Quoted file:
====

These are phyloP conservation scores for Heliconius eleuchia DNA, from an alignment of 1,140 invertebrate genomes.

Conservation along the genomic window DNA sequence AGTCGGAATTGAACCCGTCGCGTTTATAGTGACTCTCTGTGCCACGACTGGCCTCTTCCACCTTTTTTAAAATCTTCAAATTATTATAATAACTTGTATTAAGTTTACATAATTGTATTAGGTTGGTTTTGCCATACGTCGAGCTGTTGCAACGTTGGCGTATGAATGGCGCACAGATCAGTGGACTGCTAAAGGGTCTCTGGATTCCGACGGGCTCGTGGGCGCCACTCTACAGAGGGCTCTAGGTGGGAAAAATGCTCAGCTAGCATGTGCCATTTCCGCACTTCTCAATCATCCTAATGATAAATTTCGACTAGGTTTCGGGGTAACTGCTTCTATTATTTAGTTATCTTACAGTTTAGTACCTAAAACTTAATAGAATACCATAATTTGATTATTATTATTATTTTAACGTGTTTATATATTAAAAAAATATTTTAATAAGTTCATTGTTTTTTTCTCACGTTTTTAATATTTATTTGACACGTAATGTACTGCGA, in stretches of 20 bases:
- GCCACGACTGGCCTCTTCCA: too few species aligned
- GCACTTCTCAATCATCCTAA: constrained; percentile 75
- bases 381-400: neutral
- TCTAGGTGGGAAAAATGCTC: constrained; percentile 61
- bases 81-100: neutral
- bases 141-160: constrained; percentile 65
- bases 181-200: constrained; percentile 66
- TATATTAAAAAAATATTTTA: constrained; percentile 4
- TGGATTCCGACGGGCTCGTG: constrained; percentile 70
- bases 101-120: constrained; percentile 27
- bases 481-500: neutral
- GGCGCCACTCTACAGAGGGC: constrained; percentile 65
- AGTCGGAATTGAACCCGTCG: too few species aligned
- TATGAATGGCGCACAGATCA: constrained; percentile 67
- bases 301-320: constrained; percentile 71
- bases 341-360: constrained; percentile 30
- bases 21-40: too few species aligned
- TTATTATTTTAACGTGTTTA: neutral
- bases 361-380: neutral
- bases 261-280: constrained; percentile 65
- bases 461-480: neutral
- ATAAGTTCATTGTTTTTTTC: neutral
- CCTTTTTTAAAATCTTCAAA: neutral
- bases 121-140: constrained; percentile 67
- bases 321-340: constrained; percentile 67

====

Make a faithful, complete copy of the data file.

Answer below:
These are phyloP conservation scores for Heliconius eleuchia DNA, from an alignment of 1,140 invertebrate genomes.

Conservation along the genomic window DNA sequence AGTCGGAATTGAACCCGTCGCGTTTATAGTGACTCTCTGTGCCACGACTGGCCTCTTCCACCTTTTTTAAAATCTTCAAATTATTATAATAACTTGTATTAAGTTTACATAATTGTATTAGGTTGGTTTTGCCATACGTCGAGCTGTTGCAACGTTGGCGTATGAATGGCGCACAGATCAGTGGACTGCTAAAGGGTCTCTGGATTCCGACGGGCTCGTGGGCGCCACTCTACAGAGGGCTCTAGGTGGGAAAAATGCTCAGCTAGCATGTGCCATTTCCGCACTTCTCAATCATCCTAATGATAAATTTCGACTAGGTTTCGGGGTAACTGCTTCTATTATTTAGTTATCTTACAGTTTAGTACCTAAAACTTAATAGAATACCATAATTTGATTATTATTATTATTTTAACGTGTTTATATATTAAAAAAATATTTTAATAAGTTCATTGTTTTTTTCTCACGTTTTTAATATTTATTTGACACGTAATGTACTGCGA, in stretches of 20 bases:
- GCCACGACTGGCCTCTTCCA: too few species aligned
- GCACTTCTCAATCATCCTAA: constrained; percentile 75
- bases 381-400: neutral
- TCTAGGTGGGAAAAATGCTC: constrained; percentile 61
- bases 81-100: neutral
- bases 141-160: constrained; percentile 65
- bases 181-200: constrained; percentile 66
- TATATTAAAAAAATATTTTA: constrained; percentile 4
- TGGATTCCGACGGGCTCGTG: constrained; percentile 70
- bases 101-120: constrained; percentile 27
- bases 481-500: neutral
- GGCGCCACTCTACAGAGGGC: constrained; percentile 65
- AGTCGGAATTGAACCCGTCG: too few species aligned
- TATGAATGGCGCACAGATCA: constrained; percentile 67
- bases 301-320: constrained; percentile 71
- bases 341-360: constrained; percentile 30
- bases 21-40: too few species aligned
- TTATTATTTTAACGTGTTTA: neutral
- bases 361-380: neutral
- bases 261-280: constrained; percentile 65
- bases 461-480: neutral
- ATAAGTTCATTGTTTTTTTC: neutral
- CCTTTTTTAAAATCTTCAAA: neutral
- bases 121-140: constrained; percentile 67
- bases 321-340: constrained; percentile 67